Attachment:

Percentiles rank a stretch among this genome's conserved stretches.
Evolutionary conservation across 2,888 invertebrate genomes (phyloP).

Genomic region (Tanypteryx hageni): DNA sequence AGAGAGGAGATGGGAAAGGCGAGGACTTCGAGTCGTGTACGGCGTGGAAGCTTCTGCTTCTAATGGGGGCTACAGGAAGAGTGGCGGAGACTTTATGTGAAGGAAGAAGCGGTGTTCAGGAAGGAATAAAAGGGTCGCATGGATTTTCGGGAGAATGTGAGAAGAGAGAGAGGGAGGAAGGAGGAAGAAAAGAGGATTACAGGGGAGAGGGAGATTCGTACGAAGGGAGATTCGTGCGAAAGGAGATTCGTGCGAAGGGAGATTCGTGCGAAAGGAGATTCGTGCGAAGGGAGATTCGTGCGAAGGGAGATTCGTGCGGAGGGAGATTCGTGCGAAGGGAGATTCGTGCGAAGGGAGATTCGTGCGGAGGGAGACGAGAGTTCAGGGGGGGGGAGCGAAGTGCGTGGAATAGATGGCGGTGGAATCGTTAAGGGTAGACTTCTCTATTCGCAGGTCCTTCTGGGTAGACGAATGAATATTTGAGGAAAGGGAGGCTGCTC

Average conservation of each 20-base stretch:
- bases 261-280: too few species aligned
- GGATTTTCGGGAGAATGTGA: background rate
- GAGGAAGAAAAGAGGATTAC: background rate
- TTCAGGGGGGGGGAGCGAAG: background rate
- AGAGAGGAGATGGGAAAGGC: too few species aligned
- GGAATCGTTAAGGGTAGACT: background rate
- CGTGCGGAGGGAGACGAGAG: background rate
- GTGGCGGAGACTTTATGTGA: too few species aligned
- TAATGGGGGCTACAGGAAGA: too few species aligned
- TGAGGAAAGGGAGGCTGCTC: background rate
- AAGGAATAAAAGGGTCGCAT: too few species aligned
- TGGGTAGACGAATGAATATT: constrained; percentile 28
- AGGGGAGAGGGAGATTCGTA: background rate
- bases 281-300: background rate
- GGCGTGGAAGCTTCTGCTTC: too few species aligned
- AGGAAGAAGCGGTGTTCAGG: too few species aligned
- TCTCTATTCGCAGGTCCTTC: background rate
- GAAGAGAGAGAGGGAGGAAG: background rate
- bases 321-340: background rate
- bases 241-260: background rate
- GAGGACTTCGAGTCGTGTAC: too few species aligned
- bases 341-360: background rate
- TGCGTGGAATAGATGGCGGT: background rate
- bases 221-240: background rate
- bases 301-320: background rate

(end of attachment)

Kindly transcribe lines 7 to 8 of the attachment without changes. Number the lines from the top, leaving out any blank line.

- GAGGAAGAAAAGAGGATTAC: background rate
- TTCAGGGGGGGGGAGCGAAG: background rate